Patients undergoing the real ear measurement process as part of an audiologist's treatments might be curious about what the process is and what it entails.
The following are five things patients might want to know about real ear measurements before they undergo the process:
A real ear measurement is a measure of sound pressure levels.
Some patients make the mistake of assuming that real ear measurements involve the physical size of the ear itself. However, this is not the case.
In fact, real ear measurements take a measurement of how much sound pressure there is in the ear canal of the patient. Real ear measurements involve inserting a silicone tube into the ear canal that includes a microphone.
The microphone will measure sound pressure and determine what amplification is best in a hearing aid device for a particular patient.
Real ear measurements allow audiologists to more precisely gauge a patient's hearing ability and thereby provide more effective treatment through hearing aids.
All patients with hearing loss do not experience the same level of hearing loss. Some patients with hearing aids have better natural hearing than other patients with similar conditions.
Real ear measurements account for this fact by determining the level of hearing loss that's unique to individual patients.
Real ear measurements are not used as much as they should be in devising hearing aid devices for patients.
Unfortunately, all patients who are having hearing aids made to help them with hearing loss do not yet necessarily undergo the real ear measurement procedure.
However, the real ear measurement process is the only way to really ensure that hearing aids produced for a patient are optimized to that patient's needs. It's a good sign for a patient if real ear measurement is recommended because this will ensure that hearing aid performance is as optimized as possible.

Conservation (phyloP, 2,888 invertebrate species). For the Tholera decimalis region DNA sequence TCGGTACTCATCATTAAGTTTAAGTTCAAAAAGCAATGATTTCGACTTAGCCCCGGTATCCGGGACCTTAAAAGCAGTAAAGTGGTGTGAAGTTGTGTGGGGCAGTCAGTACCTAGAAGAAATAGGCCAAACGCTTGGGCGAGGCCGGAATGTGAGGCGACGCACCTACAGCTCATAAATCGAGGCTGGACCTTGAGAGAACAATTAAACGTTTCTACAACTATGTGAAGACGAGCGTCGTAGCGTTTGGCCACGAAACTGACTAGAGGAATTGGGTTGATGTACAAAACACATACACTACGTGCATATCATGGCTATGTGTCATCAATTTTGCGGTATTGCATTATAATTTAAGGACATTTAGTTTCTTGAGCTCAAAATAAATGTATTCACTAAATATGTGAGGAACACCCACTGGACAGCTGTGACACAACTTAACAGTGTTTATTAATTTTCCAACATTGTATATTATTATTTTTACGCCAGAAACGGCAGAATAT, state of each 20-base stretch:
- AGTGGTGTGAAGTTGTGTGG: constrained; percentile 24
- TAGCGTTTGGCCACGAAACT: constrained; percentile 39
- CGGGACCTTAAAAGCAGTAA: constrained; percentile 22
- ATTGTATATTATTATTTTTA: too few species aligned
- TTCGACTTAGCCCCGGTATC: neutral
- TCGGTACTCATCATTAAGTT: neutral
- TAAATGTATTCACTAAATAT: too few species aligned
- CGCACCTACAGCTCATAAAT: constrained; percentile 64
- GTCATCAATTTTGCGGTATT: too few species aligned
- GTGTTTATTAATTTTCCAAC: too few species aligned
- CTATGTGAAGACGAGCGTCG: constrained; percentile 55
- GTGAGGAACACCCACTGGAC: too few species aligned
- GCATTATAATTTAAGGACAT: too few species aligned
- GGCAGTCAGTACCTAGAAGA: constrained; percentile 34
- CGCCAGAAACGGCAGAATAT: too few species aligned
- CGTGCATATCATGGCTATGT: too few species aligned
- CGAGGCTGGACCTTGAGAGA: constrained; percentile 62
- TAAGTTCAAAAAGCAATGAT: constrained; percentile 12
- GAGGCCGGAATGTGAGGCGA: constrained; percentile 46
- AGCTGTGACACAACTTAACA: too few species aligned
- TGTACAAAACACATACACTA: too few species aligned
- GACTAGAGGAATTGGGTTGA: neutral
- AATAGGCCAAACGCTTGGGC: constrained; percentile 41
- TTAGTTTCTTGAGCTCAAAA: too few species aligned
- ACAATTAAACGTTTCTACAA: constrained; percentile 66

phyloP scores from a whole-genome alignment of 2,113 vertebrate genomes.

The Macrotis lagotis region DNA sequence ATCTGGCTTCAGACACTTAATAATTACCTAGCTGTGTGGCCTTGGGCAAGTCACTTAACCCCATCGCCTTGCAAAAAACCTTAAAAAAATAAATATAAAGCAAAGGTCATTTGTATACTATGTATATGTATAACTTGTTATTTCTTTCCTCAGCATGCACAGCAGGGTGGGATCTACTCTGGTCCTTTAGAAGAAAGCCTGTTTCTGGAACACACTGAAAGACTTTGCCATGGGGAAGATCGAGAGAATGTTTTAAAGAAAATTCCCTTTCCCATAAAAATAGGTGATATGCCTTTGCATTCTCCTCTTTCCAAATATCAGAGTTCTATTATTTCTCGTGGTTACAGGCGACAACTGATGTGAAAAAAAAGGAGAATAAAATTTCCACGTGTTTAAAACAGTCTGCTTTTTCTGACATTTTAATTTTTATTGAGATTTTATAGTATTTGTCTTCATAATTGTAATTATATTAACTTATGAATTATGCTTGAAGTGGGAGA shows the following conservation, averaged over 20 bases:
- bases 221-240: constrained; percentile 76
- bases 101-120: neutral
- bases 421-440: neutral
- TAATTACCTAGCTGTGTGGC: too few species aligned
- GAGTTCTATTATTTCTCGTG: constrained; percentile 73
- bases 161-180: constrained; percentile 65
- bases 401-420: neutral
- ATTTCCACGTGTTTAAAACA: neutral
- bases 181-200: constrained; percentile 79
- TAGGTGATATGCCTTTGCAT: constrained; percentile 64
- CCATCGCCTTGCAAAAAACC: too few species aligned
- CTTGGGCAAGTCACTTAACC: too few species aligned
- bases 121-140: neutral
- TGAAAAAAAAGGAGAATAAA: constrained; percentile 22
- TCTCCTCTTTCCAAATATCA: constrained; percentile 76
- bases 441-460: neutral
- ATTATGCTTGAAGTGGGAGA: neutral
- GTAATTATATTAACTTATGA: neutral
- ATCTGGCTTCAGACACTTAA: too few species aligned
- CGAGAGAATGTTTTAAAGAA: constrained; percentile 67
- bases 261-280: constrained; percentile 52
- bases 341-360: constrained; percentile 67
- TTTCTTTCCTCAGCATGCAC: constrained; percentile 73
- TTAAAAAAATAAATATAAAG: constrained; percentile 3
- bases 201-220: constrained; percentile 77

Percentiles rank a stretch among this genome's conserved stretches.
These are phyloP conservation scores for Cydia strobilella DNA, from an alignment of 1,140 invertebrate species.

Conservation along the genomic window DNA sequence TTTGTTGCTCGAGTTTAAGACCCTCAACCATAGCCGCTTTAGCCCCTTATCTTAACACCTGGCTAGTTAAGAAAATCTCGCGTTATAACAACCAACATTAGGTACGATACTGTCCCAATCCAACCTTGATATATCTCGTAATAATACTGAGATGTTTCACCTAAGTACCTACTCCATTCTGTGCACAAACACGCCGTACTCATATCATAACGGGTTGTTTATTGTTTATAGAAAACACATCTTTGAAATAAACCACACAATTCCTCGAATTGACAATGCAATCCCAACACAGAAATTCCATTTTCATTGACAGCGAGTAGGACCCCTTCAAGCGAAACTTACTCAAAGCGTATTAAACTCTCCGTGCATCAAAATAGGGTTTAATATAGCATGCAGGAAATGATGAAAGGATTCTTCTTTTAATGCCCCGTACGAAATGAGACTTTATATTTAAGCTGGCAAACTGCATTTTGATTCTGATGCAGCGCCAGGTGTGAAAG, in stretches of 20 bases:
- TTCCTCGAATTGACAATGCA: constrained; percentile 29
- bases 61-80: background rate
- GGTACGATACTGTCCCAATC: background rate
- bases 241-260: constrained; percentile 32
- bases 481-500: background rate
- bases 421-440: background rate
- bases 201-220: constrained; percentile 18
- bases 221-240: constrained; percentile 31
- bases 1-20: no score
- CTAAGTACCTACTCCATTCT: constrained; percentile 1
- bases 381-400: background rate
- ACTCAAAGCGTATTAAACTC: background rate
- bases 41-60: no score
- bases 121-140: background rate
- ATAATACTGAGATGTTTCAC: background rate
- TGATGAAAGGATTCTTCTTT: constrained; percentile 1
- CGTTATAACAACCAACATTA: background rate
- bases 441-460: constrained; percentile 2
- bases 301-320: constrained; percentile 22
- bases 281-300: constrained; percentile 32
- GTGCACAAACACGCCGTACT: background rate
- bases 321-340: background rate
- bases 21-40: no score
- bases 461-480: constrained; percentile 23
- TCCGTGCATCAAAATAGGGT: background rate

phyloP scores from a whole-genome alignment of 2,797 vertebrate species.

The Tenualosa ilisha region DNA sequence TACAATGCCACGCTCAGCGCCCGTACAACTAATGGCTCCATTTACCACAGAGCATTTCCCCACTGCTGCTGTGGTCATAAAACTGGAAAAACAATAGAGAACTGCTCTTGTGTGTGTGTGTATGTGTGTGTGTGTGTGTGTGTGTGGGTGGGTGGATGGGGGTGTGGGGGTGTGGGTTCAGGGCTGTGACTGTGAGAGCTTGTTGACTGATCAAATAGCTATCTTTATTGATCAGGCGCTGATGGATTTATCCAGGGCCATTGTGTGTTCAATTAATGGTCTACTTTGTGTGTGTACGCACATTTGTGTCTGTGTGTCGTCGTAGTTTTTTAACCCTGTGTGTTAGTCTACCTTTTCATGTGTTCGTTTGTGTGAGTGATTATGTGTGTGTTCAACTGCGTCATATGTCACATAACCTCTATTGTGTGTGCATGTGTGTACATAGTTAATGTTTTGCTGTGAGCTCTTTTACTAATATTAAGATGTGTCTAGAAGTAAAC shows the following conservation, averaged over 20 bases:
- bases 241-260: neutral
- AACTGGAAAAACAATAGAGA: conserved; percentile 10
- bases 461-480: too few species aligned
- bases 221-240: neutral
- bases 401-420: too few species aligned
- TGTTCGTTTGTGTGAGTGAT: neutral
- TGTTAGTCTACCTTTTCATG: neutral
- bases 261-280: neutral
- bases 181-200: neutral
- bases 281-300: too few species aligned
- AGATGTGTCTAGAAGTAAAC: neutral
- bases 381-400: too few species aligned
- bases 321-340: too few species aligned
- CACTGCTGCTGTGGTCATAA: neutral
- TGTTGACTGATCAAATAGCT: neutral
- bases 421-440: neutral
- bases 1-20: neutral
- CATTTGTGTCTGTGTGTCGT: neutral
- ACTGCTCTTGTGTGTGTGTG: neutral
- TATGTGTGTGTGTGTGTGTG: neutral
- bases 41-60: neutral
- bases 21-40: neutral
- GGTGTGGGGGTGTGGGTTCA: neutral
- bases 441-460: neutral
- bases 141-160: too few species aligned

The standard procedure for performing real ear measurements is known as "insertion gain".
The real ear measurement procedure starts when an otoscope is used to inspect the inside of a patient's ear. Then, a probe tube is put near the tympanic membrane before the hearing aid itself is positioned.
Once the hearing aid is in place, test stimuli will be produced and the ear canal output is measured. Sound pressure levels are then compared between the ear with the hearing aid in it and the other ear without the hearing aid in place.
Speech mapping is another process used in fine-tuning hearing aid adjustments.
Another part of the procedure is known as "speech mapping". This part of the procedure involves testing the performance of the hearing aid when the patient hears speech-like sounds.
During speech mapping, the hearing aid is adjusted to various levels to find the middle range for the residual auditory level. This will ensure that volume is appropriately adjusted between the patient's hearing threshold on the lower volume side and the maximum limit of comfortable decibel levels on the upper volume side.Share
29 May 2019
I was always very healthy throughout my childhood, but when I became a teenager, I was diagnosed with a chronic illness. Thankfully, I had the support of my loving family to help keep me upbeat during a time that could have led to me experiencing the depression that some do after they first learn they will have an illness for life. I am very grateful for the advice I have gotten throughout my life, so I decided to create a blog where I can share all of the advice that has helped me live a happy, healthy life, despite having a chronic illness. Since I am on a medication that suppresses my immune system, I have also studied up on many other illnesses and tips for avoiding them and treating them. I plan to post health tips for people of a variety of ages and suffering with various illnesses!